Bright and cheerful Bolander’s sunflower looks so familiar due to its sunflower appearance, yet it is a very rare plant in southern Oregon with limited populations in Jackson, Josephine and Klamath Counties. Just over the border, however, in northern California, Bolander’s sunflower has a secure and abundant population. It can be seen growing along roadsides on the Klamath River and in the Scott River Valley, as well as further south in the Shasta-Trinity National Forest. Bolander’s sunflower is also called serpentine sunflower due to its tendency to grow on serpentine soil, although it can be found on many different soil types. On harsh soils Bolander’s sunflower will stay short and squat, sometimes less than 3′ tall; however, in the irrigated garden setting with deep soil it can grow over 5′ tall and bloom for a couple months in mid summer to early fall. The plant takes on an upright, branching form. The flower cluster holds one or more flower heads and each plant may have many flower clusters. As with most sunflowers, Bolander’s sunflower prefers full sun and average water, but it is also very drought tolerant, it just won’t grow as tall on dry sites. In the wild it can be found growing in harsh locations with serpentine, clay or rocky soil in foothill woodlands, chaparral, pine forests, and near moist locations or riparian areas. The genus Helianthus is a Greek word: Helios means “sun” and anthos means “flower.” The flowers are highly attractive to native bumble bees. These seeds are grown in seed increase beds.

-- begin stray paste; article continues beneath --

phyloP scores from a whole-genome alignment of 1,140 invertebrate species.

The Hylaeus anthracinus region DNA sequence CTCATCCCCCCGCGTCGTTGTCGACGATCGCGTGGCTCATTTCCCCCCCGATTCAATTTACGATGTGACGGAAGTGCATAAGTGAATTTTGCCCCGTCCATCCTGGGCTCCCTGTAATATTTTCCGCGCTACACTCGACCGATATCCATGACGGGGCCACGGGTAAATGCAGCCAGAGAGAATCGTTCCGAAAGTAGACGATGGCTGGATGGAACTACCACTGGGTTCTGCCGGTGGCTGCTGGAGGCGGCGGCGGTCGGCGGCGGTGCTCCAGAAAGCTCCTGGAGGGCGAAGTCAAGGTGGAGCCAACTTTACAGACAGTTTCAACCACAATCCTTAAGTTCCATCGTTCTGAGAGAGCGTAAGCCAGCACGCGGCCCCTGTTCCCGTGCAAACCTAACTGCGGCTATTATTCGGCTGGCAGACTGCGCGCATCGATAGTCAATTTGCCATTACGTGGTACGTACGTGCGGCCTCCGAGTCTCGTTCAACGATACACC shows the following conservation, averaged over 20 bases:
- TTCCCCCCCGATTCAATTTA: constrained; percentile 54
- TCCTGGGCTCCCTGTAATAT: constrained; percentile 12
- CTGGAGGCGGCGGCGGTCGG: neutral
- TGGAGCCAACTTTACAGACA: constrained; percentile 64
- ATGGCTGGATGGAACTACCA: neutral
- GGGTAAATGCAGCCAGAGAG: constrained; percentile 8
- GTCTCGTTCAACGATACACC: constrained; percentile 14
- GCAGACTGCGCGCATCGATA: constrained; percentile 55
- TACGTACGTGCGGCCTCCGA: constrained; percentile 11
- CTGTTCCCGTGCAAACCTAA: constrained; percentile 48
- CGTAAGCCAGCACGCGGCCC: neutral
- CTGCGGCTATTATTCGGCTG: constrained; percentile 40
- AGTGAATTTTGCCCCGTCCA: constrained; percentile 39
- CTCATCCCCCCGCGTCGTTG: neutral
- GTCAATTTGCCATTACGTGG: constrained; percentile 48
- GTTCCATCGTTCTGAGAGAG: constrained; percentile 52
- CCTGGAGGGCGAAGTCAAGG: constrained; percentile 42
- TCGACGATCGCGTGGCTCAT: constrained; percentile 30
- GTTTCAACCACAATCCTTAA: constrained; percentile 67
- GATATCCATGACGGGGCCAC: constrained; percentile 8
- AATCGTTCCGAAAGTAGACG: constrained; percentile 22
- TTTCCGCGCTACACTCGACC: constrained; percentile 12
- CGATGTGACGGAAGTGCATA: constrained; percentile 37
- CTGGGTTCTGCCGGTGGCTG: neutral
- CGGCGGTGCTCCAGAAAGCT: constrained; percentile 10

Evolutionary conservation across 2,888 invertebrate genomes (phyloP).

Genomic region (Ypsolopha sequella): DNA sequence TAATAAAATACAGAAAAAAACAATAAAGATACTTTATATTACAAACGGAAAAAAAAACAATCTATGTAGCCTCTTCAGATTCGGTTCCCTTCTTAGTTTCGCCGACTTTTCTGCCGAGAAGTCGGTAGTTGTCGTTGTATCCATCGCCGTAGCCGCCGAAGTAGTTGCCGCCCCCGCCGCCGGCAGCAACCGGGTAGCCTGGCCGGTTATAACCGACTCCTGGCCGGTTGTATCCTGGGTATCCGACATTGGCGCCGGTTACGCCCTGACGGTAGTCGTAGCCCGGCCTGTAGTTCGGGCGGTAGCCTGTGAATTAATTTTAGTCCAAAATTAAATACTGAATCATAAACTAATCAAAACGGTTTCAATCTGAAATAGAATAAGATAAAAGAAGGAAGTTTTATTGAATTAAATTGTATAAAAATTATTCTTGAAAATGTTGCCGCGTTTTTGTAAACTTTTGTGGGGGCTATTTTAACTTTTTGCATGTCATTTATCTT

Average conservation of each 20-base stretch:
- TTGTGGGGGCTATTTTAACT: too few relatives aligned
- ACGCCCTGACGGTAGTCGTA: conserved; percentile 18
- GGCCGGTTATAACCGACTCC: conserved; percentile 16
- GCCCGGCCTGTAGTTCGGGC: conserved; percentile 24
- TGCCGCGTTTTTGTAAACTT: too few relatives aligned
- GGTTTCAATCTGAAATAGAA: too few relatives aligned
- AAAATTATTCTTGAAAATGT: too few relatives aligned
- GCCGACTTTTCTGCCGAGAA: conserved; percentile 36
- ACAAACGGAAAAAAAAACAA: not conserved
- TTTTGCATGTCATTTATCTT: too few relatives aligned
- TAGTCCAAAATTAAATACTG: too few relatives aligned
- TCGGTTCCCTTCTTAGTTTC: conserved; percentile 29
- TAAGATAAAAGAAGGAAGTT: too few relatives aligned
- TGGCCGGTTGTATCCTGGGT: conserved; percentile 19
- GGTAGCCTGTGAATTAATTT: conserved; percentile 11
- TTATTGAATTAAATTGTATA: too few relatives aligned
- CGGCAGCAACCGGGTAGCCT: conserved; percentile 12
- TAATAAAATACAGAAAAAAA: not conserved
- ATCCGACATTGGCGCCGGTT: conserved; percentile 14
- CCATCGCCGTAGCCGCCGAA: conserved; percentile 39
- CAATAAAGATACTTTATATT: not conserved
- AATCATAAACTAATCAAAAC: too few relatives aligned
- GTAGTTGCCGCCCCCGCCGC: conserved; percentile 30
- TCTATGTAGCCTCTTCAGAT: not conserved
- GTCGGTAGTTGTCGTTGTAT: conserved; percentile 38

Bolander’s sunflower (Helianthus bolanderi) seed packets contain approximately 100 seeds per packet.
Seed Germination Instructions
No pretreatment necessary. Sow seeds outside in fall to early spring, or start in a greenhouse in the spring. Germination may be improved with 30 days cold-moist stratification.